If you are talking about the National Home Inspector Examination, it is not a certification exam. It is designed as a basic knowledge licensing exam and not an advanced knowledge exam.

    The reason that codes might be used as a reference is that they are a nationally recognized published source that are readily available.

    Scott Patterson, ACI
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    www.traceinspections.com

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    Default Re: Home inspections & Code Inspections

    Quote Originally Posted by Roland Miller View Post
    Hi Scott--I like that--Inspecting "above and beyond" the minimum code requirements. What a concept!!
    Well it is better than when a builder says that he builds to code. That is not much to brag about!

    Scott Patterson, ACI
    Spring Hill, TN
    www.traceinspections.com

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    Default Re: Home inspections & Code Inspections

    Q1- Do HI? - Yes; Should HI? - sure why not, if you are willing to pay by the hour for the service (which people do) then by all means.
    But ... unless you are employed by the muni it is virtually impossible to do a full and complete code inspection.
    Q2- NO, if you are inspecting for code you are inspecting for minimum standards, presumably life safety issues
    As I tell clients, The Code is a foundation to work up from, NOT a ceiling to be reached. When doing an HI I would like to think we are doing better than Code.
    Q3- What else would you like to use as a reference point? home depot literature? How much do you think an HI should run if there are 30 violations and a guy references each Code section in his report? Who's going to pay for that.
    This question comes around routinely. When it gets asked by someone besides a newbie (who rightfully should ask it), I tend to think it's just a jerk-around question. Don't get me wrong, I believe a lot of really good insight comes out of these discussions ... but when a guy with supposed experience asks it I get the feeling it's really about stirring the pot.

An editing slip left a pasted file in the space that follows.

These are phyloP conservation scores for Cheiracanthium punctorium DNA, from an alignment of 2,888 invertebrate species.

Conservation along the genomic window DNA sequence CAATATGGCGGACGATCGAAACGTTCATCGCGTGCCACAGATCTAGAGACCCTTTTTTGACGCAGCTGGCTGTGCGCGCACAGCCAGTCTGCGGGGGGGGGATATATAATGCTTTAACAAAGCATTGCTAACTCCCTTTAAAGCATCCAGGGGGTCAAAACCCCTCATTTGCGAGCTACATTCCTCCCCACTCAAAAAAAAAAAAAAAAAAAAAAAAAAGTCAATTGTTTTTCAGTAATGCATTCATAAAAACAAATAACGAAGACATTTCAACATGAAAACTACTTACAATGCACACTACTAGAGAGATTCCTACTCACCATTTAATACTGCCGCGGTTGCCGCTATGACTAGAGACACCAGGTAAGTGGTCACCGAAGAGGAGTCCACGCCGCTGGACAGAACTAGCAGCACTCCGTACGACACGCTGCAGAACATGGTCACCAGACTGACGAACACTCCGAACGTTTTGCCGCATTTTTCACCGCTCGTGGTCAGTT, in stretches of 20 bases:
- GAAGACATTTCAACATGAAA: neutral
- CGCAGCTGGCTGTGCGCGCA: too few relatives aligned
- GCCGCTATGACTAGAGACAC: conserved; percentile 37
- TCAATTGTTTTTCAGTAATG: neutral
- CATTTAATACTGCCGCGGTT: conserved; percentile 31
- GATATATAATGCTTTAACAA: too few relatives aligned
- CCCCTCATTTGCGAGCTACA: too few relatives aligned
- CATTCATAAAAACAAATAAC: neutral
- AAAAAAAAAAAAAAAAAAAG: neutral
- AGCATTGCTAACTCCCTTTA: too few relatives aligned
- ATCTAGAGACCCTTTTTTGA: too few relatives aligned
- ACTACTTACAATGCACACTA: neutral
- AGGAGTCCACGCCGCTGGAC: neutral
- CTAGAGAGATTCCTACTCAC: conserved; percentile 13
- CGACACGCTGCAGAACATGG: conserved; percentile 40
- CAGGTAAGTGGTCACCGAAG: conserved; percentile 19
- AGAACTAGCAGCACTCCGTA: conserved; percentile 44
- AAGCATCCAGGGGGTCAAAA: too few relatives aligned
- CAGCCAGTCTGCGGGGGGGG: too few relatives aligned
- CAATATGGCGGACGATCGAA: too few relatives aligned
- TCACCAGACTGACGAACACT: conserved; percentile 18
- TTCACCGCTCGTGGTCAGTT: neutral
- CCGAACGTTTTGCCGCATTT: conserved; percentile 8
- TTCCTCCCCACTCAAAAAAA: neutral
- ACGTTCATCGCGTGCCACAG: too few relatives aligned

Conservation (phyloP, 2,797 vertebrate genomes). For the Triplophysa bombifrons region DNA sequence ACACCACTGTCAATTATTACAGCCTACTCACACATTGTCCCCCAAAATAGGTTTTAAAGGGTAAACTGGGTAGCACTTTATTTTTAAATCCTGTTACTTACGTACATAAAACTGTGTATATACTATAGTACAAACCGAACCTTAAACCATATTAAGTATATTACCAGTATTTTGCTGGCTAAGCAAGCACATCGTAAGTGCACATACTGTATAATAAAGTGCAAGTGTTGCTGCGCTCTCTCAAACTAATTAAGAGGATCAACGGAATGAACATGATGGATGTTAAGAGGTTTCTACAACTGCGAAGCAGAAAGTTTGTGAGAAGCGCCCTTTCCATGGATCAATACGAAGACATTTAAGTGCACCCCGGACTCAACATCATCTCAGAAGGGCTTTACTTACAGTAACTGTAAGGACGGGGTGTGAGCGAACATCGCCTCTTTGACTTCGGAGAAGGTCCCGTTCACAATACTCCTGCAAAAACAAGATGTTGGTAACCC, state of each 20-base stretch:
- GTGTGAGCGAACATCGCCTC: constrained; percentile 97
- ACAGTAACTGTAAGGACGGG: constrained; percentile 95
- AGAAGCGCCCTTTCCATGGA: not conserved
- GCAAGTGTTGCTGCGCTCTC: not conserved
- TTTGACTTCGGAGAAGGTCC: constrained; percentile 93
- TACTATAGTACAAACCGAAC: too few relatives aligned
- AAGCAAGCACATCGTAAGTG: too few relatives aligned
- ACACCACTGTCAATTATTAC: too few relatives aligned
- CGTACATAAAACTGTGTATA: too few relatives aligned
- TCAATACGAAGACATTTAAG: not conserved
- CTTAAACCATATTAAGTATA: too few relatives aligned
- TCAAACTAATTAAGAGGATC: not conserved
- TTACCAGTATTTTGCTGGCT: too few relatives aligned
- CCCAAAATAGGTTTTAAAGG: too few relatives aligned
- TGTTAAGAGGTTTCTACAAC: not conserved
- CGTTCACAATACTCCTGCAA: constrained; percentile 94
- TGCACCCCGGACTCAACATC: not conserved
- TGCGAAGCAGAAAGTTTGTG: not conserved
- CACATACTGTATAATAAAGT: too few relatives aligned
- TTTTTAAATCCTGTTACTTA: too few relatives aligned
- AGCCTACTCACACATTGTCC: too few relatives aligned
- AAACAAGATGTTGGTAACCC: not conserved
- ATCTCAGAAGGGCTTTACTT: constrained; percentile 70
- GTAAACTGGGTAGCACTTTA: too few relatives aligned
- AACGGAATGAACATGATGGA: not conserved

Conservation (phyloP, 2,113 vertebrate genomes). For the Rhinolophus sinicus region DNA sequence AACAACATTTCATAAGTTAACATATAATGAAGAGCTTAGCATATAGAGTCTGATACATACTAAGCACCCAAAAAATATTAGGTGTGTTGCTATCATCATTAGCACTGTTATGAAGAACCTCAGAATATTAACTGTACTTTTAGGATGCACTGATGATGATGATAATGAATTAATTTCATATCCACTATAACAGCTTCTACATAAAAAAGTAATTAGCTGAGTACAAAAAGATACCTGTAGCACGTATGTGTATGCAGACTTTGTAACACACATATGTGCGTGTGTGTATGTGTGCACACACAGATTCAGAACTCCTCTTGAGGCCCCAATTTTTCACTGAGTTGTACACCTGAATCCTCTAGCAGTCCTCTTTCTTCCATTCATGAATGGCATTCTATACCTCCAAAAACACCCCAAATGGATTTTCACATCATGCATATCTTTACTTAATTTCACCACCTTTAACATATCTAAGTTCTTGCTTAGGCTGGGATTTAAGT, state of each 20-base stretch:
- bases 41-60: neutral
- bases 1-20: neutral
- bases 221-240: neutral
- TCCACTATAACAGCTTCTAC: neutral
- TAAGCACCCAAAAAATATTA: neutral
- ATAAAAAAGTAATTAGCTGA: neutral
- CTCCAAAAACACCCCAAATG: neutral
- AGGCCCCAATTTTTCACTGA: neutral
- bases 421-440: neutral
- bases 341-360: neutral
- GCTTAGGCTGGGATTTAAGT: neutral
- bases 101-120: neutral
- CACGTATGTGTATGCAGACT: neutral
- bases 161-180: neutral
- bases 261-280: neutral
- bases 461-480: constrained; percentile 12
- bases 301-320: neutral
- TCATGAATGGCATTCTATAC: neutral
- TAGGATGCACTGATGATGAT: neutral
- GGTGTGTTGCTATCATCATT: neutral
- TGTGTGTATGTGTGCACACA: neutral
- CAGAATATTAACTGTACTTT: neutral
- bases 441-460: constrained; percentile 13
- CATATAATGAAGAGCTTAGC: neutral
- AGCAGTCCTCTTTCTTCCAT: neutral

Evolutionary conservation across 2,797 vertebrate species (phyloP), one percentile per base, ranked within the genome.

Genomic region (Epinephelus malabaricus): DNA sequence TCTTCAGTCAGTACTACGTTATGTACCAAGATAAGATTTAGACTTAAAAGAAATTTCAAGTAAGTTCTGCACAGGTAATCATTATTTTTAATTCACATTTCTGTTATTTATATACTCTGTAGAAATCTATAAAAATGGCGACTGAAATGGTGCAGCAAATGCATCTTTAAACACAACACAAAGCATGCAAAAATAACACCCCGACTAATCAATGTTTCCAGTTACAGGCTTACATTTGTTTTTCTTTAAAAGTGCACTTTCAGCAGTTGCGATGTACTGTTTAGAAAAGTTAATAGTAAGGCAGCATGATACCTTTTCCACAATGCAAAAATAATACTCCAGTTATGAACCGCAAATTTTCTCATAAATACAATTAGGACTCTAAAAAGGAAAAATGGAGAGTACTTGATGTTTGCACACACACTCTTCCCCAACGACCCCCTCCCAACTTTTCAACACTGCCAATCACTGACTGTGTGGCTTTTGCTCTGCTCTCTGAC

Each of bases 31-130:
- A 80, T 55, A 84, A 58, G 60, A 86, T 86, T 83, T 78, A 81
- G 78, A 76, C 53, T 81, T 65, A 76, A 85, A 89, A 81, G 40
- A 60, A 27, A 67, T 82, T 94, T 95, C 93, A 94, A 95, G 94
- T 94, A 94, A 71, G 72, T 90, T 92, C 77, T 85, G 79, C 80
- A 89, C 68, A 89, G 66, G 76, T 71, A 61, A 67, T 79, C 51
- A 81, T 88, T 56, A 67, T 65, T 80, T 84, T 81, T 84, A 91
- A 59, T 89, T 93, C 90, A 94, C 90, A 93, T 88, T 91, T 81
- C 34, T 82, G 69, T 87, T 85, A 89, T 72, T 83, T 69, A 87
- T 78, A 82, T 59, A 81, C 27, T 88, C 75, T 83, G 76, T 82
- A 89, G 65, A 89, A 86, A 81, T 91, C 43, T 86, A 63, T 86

Sorry for the negativity, I don't know why this question is irking me today.

    www.aic-chicago.com
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  16. #16
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    Default Re: Home inspections & Code Inspections

    Scott Patterson;

    IMO, a code inspection relates to new construction and is done by the AHJ.
    A code inspection relates to when a permit is obtained (which includes new construction).

    I know Scott knows this but just encase that one person that is reading this doesn't.


  17. #17
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    Default Re: Home inspections & Code Inspections

    It is interesting that nobody from Texas has responded yet. Our new rules dictated by new statute say we have to report items such as "No AFCI for the family room" as a deficiency no matter when the house was built. Obviously a 2008 NEC requirement. Then we have to verbally explain it to the buyer! This is one reason I do mostly new construction phase inspections! Therefore, I can conclude that home inspectors in Texas are code inspectors whether they want to be or not!